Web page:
For two years, Afghans have lived under the Taliban regime. Nearly 29 million people need help. According to experts, the largest humanitarian crisis on the planet is taking place in Afghanistan. NGOs ask the world community not to forget the people of this country.
Two years after the Taliban came to power in Afghanistan, humanitarian aid needs across the country have increased dramatically. However, insufficient funding is the biggest obstacle to sustaining and expanding the humanitarian response, putting populations in need of help at risk.
Nearly 29 million Afghans need help – IRC
These are data from the International Rescue Committee (IRC). This non-governmental organization helps people affected by humanitarian crises, including climate, to survive, recover and rebuild their lives.
The IRC report on Afghanistan indicates that the country has one of the highest rates of malnutrition in the world, affecting almost 3.2 million children and 840,000 pregnant and lactating mothers.
Salma Ben Aissa, International Rescue Committee (IRC): “In fact, the need for humanitarian aid in terms of the number of poor people in need has always existed. And it continues now, and it has increased dramatically in the last two years. And we see, as We mentioned in our report, that we are talking about 28.8 million people in need. That is a 60% increase from 2021. This is now the highest level of need in the world.”
The IRC works in many towns in 12 provinces of Afghanistan, and also supports Afghan refugees in neighboring countries, including those who have resettled in the United States.
Not enough funds to help Afghans
According to Neil Turner, director of the Norwegian Refugee Council in Afghanistan, funding is currently the main problem.
Neil Turner**, Norwegian Refugee Council:** “Many donors are concerned about Afghanistan, and I think my message to them would be that we can be principled in Afghanistan. Obviously, our task as an independent and neutral humanitarian organization is only to take care of the needs of the people. We are in a position to do that. But there are a number of donors who have cut funding to Afghanistan or are concerned about whether those funds are really reaching the people who need them. And I would like to say: we can work , we can do it, the needs are great, and aid must flow adequately through organizations like the Norwegian Refugee Council.”
The situation of women in Afghanistan worsens day by day
According to a report by UN Women France, Afghanistan is today the most repressive country in the world for women. Currently, 13.8 million women and girls need humanitarian aid to survive in this country.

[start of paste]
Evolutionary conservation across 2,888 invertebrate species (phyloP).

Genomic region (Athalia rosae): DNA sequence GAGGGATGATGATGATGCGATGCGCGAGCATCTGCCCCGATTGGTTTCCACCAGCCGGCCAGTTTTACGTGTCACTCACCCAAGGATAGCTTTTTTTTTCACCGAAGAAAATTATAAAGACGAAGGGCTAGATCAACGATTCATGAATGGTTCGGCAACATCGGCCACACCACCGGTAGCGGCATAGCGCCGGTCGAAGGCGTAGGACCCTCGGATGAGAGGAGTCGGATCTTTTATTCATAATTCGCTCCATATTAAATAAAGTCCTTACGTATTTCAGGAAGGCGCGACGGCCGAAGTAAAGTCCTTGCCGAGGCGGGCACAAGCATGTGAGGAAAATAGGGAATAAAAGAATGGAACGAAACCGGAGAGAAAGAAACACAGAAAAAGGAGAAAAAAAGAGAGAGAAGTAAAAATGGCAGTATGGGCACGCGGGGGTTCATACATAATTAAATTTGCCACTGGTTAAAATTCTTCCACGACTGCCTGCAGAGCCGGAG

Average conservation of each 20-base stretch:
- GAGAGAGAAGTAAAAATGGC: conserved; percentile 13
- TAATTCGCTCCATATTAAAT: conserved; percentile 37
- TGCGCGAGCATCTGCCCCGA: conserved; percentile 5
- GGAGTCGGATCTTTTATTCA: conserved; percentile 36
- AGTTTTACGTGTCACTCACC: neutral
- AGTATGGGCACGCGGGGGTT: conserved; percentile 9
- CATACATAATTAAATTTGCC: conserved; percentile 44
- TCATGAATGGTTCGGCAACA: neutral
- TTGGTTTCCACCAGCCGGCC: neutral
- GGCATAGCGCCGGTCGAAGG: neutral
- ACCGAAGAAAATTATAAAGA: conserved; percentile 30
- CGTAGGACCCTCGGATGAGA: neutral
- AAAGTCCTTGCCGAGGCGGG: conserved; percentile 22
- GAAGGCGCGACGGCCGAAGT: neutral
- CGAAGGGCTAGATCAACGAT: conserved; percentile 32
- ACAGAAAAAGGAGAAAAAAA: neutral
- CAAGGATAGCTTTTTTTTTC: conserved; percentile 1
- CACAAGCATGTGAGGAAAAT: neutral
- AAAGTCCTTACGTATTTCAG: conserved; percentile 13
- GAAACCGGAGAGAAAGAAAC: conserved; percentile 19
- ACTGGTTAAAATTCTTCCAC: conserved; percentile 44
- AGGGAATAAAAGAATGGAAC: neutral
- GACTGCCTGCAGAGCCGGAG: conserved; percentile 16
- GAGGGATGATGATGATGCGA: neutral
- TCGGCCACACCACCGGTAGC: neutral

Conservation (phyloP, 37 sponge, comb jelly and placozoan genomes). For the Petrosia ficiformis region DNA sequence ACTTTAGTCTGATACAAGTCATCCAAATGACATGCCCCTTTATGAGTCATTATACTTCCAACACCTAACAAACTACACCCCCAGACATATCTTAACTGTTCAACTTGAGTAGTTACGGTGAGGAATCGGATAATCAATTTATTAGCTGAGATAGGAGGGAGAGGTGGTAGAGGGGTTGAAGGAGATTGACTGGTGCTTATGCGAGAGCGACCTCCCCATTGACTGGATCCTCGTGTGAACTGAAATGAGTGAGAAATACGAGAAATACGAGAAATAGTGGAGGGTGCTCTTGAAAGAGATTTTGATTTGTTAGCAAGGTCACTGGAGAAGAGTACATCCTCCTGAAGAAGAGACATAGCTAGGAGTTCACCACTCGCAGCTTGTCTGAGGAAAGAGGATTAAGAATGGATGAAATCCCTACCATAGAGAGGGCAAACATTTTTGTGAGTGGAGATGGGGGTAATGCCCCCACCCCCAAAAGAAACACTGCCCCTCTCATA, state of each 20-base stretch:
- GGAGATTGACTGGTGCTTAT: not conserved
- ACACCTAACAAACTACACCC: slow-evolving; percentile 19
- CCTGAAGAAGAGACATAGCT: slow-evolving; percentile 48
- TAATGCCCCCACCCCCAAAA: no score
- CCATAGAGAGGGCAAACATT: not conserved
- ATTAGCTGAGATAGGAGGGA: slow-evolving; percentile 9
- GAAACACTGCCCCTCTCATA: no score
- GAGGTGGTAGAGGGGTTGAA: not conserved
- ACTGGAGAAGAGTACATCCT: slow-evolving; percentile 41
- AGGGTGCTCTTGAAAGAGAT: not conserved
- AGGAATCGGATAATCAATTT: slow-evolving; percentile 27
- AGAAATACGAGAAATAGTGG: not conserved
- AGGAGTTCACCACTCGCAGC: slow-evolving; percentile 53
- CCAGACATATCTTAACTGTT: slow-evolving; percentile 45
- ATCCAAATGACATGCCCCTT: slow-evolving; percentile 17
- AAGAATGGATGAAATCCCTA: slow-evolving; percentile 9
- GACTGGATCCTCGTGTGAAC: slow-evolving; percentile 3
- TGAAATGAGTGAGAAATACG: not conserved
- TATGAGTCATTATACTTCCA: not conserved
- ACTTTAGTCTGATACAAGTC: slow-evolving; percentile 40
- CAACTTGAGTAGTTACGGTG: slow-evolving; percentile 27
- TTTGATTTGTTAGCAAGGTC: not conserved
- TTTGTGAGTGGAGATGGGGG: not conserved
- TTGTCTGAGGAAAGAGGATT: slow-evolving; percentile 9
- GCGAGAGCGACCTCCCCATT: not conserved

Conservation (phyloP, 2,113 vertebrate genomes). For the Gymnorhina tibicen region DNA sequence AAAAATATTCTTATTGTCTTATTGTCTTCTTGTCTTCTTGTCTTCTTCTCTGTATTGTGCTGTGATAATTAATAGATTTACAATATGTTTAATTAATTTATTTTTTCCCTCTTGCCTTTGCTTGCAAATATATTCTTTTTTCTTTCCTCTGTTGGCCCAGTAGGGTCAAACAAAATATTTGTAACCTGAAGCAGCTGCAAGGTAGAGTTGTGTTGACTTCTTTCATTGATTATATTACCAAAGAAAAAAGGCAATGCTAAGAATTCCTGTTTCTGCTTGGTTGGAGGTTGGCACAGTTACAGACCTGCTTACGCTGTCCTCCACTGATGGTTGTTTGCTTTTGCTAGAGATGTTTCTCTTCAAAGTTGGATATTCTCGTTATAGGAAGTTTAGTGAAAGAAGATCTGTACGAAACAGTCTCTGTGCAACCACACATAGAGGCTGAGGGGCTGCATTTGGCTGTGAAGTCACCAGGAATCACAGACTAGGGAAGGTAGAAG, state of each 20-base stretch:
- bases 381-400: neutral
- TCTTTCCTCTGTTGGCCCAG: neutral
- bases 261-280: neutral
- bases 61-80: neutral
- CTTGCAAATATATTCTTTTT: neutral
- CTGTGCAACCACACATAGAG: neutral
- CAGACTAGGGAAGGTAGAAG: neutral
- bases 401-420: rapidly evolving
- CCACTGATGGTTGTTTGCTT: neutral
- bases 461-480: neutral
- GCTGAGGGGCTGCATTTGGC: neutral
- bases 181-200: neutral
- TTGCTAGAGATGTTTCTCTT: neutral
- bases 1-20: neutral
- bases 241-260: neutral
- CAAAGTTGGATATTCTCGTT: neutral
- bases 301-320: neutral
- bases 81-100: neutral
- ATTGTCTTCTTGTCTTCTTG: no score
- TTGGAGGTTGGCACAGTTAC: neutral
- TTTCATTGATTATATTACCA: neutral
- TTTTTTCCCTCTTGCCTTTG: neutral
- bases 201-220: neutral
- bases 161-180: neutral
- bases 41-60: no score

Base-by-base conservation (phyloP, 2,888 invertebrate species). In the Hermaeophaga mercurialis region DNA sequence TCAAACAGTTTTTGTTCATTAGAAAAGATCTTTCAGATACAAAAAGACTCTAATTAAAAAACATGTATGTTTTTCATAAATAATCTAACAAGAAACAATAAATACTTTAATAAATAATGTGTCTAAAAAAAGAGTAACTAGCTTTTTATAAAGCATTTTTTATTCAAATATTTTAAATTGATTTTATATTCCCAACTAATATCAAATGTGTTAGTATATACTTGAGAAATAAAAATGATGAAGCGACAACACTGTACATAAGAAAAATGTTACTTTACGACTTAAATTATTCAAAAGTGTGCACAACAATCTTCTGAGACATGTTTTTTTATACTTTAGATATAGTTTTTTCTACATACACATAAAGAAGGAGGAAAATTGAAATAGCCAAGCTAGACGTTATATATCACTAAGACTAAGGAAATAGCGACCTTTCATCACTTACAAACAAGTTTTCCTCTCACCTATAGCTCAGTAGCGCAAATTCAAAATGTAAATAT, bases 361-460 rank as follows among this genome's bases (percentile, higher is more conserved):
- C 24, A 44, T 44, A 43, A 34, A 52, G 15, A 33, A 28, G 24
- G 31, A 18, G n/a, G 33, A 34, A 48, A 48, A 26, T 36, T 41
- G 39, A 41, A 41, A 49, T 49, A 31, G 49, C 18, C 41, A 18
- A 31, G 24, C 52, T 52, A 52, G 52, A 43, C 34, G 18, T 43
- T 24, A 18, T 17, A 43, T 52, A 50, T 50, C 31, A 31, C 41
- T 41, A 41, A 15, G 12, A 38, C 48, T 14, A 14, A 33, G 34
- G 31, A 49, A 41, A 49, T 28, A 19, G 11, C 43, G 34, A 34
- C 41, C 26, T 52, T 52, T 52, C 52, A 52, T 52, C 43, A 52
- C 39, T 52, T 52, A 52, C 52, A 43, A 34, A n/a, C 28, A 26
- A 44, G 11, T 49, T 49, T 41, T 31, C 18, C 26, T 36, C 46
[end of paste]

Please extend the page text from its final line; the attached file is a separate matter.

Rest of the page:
80% of Afghan girls and young women of school age do not attend educational centers. High rates of depression and suicide have been recorded, especially among adolescents who cannot continue their studies. Experts estimate that keeping girls out of school could cost the economy up to $5.4 billion.
Today, the situation is more than dramatic. The de facto authorities have cut spending on social services by 81% in 2022 and continue to restrict aid.
Human rights experts note that the systematic denial of Afghan women’s rights and freedoms could amount to gender-based persecution, constituting a crime against humanity.
Women are victims of sexual, psychological, economic and administrative violence. Their freedom of movement is restricted. They are not allowed to study or work, even in humanitarian organizations, which undermines relief efforts.
Carlotta Gradin, Vice President of UN Women France: “Since April 4, 2023, Afghan women have been prohibited from working with the UN and its agencies in Afghanistan. This has an extraordinary negative impact because it was women, for the most part, who they were part of the NGOs that came to help people. This means that now the aid does not reach the population.”
UN Women is one of the few agencies left in Afghanistan after the Taliban takeover.
**Carlotta Gradin, Vice President of UN Women France: “**We’ve_been_there for more than ten years, so we’ve been able to be in contact with the civil society associations present on the ground. And that’s why the regional office of UN Women doesn’t he wanted to leave during the takeover of Kabul, but to stay there to help women in dire need”._
Non-governmental humanitarian organizations recall that Afghanistan is facing the biggest humanitarian crisis on the planet and ask the world community not to forget the Afghan people.
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